Wing Tim Visser has welcomed the intensity of Scotland’s training sessions under new coach Vern Cotter.
The New Zealander has effectively only two training sessions before sending the team out to play the USA and according to Visser, the head coach’s response has been to go for shorter sessions but to step up the pressure on the players to deliver.
“He is really into intensity,” Visser said. “The type of training we have been doing is short and intense – really hard work but that is brilliant because, as a player, you would rather be on the training paddock for a short time and the work to be harder. That is how it is in games.
“It has been really good, we have been doing a few drills and he has given me a few personal pointers already.
“He looks at all the video stuff, as all the coaches do, and then afterwards will say something that can help me in the game, something like ‘don’t turn your back on the ball carrier when you are running away from the ruck’ or how to catch a ball better, little things like that. I like that.”
Visser is in the unusual position in this squad of making a fresh start on two fronts. Not only does he share the common bond of dealing with a new coach, but on a personal level, after a double break to his leg in October, he missed the entire season of international rugby and feels he is having to begin all over again at Test level.
“For me it is definitely a fresh start after being out for so long,” he said. “With Vern coming in, he will be looking forwards not backwards, but that is something that as players and coaches we would do anyway.
“We try to learn from our mistakes but that is it; we then try to move forward. Short-term memory is important for athletes like us; good or bad. You don’t want to remember the good stuff because you will be resting on your laurels, but at the same time you don’t want to remember the bad stuff because it will ruin your confidence. That is something I think is really important.”
It is 11 years since Scotland last played the USA, and 12 since they played their only Test in America, so none of the players have any real idea of what to expect. The only member of the party with any Test-playing experience in America is specialist skills coach Duncan Hodge, who scored two tries when Scotland won 65-23 in San Francisco in 2002.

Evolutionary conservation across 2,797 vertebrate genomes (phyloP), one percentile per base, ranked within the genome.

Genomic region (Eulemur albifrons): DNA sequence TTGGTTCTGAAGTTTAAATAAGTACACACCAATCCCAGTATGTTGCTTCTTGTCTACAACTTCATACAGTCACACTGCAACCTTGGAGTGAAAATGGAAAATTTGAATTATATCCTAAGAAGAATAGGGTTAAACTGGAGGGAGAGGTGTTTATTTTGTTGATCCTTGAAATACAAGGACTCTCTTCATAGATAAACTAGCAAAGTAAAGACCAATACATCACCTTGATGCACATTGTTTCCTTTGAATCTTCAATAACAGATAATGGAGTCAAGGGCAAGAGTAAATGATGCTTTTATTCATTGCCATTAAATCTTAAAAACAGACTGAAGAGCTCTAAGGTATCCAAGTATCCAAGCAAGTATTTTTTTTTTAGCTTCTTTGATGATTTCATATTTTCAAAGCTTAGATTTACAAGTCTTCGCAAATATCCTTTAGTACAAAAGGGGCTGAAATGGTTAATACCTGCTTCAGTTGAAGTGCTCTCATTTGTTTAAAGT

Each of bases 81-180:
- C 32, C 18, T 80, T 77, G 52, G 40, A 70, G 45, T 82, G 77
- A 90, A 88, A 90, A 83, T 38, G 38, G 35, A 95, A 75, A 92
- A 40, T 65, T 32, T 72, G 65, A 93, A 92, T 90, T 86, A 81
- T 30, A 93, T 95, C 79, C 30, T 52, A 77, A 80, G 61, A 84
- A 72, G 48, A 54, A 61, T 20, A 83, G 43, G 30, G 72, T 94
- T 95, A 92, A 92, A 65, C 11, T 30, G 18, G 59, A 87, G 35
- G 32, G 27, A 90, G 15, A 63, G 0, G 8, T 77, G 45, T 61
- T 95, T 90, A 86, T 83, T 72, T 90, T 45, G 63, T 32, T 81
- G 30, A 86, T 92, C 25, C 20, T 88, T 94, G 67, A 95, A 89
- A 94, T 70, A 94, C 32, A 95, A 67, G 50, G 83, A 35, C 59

“They have got some good rugby players and they are a very physical team,” Hodge said. “They are very physical at the breakdown, you watch their rugby and they create a high number of turnovers, more so than a lot of teams.
“We know that is coming and that we have to deal with that on Saturday. It has been a tough week for us in terms of guys arriving on three sets of flights, then training in 31 to 32 degrees and the humidity, the first time Vern has had the whole squad.
“It is a tough week but no different for [the USA], they have guys coming in from Europe too.”
Meanwhile, after losing 61-5 to South Africa on Monday, Scotland Under-20 face Samoa tomorrow in the second round of the IRB Junior World Championship at the ECO Light Stadium in Pukekohe, New Zealand with history telling them that victory is possible. Last year, in France, Scotland played Samoa twice, beating the Pacific Islanders 36-33 in the final group game in Nantes before losing 33-24 in the ninth-place play-off.
For their part, Samoa lost 48-12 to New Zealand in their opening Pool C match but the islanders will have been lifted from their performance against the host nation. Scotland Under-20 head coach, Sean Lineen, will name his side today.
The Scotland v Samoa match will be overshadowed in Pool C by the big clash between South Africa and New Zealand, a game that could determine the final outcome of the championship.
Elsewhere, defending champions England take on Australia in Pool A, while last year’s runners-up, Wales, face Ireland in Pool B.